Shift after shift I watched the bartenders rake it in as I waited on tables. What really got me was the lunch shift. The bartender had maybe served four customers at the counter, handed over ten or eleven to-go meals, and filled a hand-full of soda orders for me, yet at the end of the lunch hour walked away with more cash in his pocket than me. I on the other hand, had just worked three hours, served 25 lunches, folded a hundred napkins, and easily covered about 3 miles between the front door, the kitchen, my tables, the bar, the computer station over and over again. I knew he'd made more mula than me when I sat down at the bar for moment to tip him the mandatory 10% of my beverage sales and watched while he counted out all his tips from the day right in front of me. It was more than double what I had earned and about 20% of the effort, and that's being generous. I wasn't against hard work, but I also wasn't an idiot.
The next day I went to the general manager and asked to train to be a bartender. He said no. I asked why, and he said they didn't need any other bartenders. Someone else told me that the GM believed women made better servers and men better bartenders, but I could never prove it (and honestly didn't really care). So I asked if I could learn more about making drinks by coming in off the clock and working for free on the busy nights. Thursdays and Fridays were extremely busy at the restaurant and I argued that it effected the bartender's ability to get the servers their drinks. A little voluntary help behind the bar would be beneficial to everyone. He agreed.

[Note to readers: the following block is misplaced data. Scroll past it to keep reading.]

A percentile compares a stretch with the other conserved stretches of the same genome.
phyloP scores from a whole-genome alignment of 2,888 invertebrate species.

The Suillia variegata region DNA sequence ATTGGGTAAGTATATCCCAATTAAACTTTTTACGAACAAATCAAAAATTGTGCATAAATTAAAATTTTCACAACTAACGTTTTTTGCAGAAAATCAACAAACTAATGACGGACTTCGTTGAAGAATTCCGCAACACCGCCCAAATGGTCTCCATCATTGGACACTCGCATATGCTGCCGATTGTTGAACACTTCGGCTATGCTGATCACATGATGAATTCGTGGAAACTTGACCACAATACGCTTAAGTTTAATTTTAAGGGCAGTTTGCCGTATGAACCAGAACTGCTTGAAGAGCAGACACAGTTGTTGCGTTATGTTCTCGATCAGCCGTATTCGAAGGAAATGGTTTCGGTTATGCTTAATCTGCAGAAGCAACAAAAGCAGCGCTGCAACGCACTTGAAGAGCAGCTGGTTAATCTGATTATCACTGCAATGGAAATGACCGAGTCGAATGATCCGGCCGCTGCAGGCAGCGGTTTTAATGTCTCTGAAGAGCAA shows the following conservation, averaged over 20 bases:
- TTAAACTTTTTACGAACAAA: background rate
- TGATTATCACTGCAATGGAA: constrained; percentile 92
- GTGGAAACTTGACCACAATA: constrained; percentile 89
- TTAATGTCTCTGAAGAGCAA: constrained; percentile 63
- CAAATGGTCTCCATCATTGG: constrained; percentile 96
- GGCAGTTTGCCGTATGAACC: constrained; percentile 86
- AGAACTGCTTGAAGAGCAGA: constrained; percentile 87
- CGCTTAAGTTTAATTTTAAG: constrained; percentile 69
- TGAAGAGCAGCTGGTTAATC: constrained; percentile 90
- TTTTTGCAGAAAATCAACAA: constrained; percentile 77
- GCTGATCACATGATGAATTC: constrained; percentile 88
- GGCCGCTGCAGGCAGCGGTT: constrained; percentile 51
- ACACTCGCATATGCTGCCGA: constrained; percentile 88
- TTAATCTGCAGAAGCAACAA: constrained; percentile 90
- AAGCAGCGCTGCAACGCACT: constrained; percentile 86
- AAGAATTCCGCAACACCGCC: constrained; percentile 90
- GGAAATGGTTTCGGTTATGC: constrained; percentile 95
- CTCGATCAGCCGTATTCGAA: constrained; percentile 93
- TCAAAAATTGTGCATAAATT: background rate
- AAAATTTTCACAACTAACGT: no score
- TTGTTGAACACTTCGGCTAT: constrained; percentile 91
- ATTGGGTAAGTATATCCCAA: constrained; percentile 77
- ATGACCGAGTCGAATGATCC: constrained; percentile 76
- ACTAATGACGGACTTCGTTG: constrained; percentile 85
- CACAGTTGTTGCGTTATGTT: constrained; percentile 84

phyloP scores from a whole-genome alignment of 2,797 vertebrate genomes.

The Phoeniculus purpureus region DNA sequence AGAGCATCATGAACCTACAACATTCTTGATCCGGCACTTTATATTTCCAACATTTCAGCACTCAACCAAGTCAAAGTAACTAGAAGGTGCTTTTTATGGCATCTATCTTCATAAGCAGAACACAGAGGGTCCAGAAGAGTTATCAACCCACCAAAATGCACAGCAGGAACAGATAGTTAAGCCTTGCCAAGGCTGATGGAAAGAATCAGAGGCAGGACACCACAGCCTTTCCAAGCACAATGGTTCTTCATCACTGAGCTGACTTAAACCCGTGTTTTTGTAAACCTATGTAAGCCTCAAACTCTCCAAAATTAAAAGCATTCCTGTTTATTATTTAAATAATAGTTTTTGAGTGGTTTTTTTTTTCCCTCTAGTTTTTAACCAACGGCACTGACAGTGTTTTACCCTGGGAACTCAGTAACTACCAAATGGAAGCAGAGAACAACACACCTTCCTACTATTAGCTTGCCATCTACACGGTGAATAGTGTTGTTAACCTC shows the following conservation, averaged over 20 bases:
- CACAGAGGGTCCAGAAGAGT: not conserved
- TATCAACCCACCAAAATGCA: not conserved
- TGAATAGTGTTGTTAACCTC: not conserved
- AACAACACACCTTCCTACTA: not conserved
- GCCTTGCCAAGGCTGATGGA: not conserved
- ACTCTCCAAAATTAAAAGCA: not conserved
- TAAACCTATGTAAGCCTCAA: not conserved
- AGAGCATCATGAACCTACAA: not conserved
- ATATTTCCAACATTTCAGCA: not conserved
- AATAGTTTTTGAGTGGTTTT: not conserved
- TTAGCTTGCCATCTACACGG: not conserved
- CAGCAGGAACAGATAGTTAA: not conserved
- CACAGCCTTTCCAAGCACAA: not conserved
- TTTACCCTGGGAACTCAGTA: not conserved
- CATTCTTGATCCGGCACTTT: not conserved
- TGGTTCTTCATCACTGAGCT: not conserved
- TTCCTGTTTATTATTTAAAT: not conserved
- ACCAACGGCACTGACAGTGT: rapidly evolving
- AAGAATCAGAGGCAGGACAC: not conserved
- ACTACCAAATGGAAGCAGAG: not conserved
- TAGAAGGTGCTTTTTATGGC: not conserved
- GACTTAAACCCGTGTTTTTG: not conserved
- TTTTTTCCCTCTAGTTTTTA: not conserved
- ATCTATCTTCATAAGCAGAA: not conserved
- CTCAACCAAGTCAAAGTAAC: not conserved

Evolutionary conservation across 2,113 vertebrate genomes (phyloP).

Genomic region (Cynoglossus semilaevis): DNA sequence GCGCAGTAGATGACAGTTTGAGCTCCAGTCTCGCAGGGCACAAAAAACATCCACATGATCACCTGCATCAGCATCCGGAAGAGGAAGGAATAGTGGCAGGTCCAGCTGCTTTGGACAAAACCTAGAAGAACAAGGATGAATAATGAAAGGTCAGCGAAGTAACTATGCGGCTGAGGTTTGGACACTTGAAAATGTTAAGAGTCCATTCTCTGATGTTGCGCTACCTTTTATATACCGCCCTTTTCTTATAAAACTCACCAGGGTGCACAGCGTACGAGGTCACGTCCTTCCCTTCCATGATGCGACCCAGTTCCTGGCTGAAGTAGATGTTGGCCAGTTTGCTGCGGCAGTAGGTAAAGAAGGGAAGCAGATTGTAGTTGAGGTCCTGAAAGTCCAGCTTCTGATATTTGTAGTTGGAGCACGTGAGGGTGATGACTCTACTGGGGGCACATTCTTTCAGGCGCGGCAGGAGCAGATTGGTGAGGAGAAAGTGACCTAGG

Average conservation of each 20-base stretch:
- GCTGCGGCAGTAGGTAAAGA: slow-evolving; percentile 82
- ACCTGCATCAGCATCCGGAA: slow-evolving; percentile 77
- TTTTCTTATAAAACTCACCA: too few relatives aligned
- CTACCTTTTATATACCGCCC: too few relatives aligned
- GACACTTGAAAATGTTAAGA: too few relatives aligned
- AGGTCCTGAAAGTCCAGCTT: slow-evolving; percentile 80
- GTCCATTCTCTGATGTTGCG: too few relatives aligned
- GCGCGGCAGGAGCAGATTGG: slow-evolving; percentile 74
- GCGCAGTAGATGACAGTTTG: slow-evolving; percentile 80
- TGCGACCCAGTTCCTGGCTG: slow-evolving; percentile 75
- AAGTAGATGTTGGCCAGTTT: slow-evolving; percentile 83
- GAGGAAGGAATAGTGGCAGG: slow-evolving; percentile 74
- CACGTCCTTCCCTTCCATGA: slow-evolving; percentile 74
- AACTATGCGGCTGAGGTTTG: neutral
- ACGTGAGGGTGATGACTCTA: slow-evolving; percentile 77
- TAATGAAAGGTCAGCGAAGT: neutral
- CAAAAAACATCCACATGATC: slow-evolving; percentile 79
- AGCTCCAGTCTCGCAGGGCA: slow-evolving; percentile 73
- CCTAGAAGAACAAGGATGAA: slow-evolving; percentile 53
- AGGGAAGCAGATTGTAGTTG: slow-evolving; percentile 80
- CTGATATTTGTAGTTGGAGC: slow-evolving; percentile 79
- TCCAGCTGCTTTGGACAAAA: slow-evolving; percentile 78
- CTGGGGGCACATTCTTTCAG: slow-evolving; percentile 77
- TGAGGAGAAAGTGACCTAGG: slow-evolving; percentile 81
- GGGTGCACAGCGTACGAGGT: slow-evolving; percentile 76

For the next 4 weeks, I gave up my weekends for free-work, an unpaid internship, or whatever you want to call it. I didn't take a single tip or make one extra buck on my paycheck. But what I gained was the valuable skill of bartending. At the beginning of the fifth week I gave my notice and two days later I landed my first gig as a full-time bartender at a four-star hotel.
And of course, the rest is history.